Trauma & Recovery: How Trauma is Treated

June 23, 2023

There’s numerous ways that professionals treat trauma, all depending on the preferences of the client and most effective therapies that a particular therapist knows. Some of the most common therapy practices for individuals with trauma include EMDR, prolonged exposure therapy, trauma-focused CBT, and cognitive processing therapy. Each of these is done with the focus of looking at the trauma in a different way, accepting what happened, changing beliefs about the event, and being able to remember a traumatic experience without feeling like the event is happening in real time. Let’s go a little more in-depth for each of these.

EMDR stands for eye movement desensitization and reprocessing. It’s a more recent therapy that has its roots with soldiers experiencing PTSD. At first glance, it might seem silly or strange, but EMDR has actually developed a reputation as an effective treatment for taking the sting out of disturbing and unpleasant memories. The therapy is done with a client recounting a traumatic memory, and the beliefs they hold due to that memory, while the therapist moves a finger or other stimulus from side to side with the client watching. Different, more positive beliefs are offered and these statements are instilled through the bilateral movement, and by the end of a session, ideally, the trauma has been “reprocessed” and is no longer an active problem. 

Exposure therapy is a treatment used to soothe and dissipate irrational fears that’s often used in cases of agoraphobia, OCD, general phobias, and severe social anxiety. Prolonged exposure therapy is similar to this. It’s a more “serious” type of exposure used to treat severe or multiple traumas, hence its frequency of use in the treatment of PTSD in particular. 

Prolonged exposure therapy begins with the client explaining the event and processing their related thoughts and feelings. A list of things that the client avoids and finds distressing because of their relation to the trauma will be made. These are often ranked using SUDS, which is a tool also utilized in other therapies for ranking levels of distress from 0 to 100. Over time, the client is led to confront the things on their list, either in or out of therapy. Breathing techniques and other coping skills are taught throughout.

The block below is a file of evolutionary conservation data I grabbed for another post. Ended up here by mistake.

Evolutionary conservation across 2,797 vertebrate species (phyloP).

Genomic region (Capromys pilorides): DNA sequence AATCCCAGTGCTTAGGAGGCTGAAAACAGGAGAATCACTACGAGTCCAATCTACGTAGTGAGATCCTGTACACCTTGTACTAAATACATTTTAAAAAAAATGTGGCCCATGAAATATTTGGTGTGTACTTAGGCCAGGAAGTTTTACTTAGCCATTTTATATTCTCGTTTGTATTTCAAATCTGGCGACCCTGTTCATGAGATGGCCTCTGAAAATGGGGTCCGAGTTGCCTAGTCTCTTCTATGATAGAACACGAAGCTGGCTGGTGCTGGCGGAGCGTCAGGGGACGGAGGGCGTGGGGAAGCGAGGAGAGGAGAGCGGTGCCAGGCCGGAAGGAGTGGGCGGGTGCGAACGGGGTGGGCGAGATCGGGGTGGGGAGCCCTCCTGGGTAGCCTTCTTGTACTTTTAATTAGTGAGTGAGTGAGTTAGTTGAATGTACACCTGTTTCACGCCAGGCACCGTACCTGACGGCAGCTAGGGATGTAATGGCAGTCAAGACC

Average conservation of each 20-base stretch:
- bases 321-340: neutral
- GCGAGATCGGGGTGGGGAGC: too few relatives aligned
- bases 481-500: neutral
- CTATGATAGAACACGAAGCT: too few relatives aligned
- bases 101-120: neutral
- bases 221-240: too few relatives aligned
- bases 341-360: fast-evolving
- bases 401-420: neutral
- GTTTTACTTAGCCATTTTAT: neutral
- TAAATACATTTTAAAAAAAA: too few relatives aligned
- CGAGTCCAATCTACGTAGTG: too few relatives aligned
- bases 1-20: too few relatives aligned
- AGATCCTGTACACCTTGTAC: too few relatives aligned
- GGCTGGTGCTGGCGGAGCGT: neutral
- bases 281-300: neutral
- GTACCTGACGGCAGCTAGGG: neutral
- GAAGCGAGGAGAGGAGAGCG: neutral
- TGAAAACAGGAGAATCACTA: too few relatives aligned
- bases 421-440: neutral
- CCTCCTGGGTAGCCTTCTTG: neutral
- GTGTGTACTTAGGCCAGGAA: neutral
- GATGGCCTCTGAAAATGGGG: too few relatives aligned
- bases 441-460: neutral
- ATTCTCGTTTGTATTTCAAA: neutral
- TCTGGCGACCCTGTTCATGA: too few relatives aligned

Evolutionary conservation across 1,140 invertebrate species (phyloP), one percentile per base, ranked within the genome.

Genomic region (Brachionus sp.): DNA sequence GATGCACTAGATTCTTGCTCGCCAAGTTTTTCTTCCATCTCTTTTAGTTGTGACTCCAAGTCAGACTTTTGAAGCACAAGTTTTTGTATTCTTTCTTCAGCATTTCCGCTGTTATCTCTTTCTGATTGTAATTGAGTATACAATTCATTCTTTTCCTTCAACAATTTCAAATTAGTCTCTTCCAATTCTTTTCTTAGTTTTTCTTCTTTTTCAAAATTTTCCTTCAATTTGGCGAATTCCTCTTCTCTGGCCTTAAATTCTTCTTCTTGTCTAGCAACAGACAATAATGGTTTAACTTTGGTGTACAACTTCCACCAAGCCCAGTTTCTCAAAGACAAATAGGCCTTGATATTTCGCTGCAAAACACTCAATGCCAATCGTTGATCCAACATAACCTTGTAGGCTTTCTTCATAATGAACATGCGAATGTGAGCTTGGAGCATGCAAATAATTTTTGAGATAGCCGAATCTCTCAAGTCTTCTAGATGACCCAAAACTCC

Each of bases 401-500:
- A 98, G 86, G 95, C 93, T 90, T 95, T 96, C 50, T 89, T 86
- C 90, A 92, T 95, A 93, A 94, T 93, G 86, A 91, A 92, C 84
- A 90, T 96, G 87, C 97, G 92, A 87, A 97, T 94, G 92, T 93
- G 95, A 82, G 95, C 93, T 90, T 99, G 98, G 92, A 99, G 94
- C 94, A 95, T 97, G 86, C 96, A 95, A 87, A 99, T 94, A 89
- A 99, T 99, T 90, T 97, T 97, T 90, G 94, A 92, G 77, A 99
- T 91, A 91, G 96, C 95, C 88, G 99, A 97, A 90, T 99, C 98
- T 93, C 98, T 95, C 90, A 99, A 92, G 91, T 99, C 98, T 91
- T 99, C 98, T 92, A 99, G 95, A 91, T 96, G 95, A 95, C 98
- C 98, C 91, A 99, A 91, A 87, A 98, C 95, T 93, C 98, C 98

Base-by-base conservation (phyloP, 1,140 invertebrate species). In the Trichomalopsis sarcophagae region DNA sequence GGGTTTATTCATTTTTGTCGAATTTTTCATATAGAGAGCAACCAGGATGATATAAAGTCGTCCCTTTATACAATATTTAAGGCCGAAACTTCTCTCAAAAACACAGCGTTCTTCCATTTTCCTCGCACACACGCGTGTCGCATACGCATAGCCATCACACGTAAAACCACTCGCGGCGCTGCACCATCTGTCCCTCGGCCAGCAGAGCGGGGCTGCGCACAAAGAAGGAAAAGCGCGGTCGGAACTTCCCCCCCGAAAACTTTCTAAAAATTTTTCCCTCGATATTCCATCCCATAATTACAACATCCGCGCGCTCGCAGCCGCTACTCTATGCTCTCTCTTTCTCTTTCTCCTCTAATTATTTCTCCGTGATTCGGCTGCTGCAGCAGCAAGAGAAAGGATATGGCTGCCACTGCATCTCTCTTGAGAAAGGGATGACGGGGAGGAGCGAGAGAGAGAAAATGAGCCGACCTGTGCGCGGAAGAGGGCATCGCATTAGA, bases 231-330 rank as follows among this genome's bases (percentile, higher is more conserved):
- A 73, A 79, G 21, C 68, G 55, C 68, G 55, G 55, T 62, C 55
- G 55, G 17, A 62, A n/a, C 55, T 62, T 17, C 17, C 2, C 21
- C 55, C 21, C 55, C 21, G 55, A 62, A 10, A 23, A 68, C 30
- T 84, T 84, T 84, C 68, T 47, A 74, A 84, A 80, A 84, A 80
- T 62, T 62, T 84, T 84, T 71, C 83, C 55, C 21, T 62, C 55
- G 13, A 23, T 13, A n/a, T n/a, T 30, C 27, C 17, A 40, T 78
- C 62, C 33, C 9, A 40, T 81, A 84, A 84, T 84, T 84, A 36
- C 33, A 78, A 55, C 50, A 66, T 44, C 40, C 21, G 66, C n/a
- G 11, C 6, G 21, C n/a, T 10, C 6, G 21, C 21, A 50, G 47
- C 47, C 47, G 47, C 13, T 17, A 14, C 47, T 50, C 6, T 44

Cognitive processing therapy, or CPT, is a kind of cognitive behavioral therapy (your regular talk therapy) that’s focused on modifying unhelpful beliefs and thoughts related to trauma while also reducing symptoms caused by the trauma. This is done through Socratic questioning, which the therapist delivers as the client recounts their experiences and related beliefs. The client may also be asked to write down the traumatic event and review or read it during sessions. 

Finally, trauma-focused CBT is a trauma treatment that’s usually done with children or adolescents, so it often involves clients’ families and therefore incorporates pieces of family therapy, too. Treatment generally begins with the child and caregiver having separate therapy sessions and eventually converges into joint sessions. Some of the main features offered in TF-CBT include coping skills, exposure, cognitive processing, and caregiver involvement.

There are other notable trauma therapies, too—these are just a few of the most common. As always, therapy combined with medication is considered the most effective treatment for any mental malady, and many therapists are willing to discuss medication in addition to providing therapy. Self-care, coping skills, and grounding exercises can also be very helpful in combating trauma symptoms and bringing a person back to feeling safe in their body and world. 

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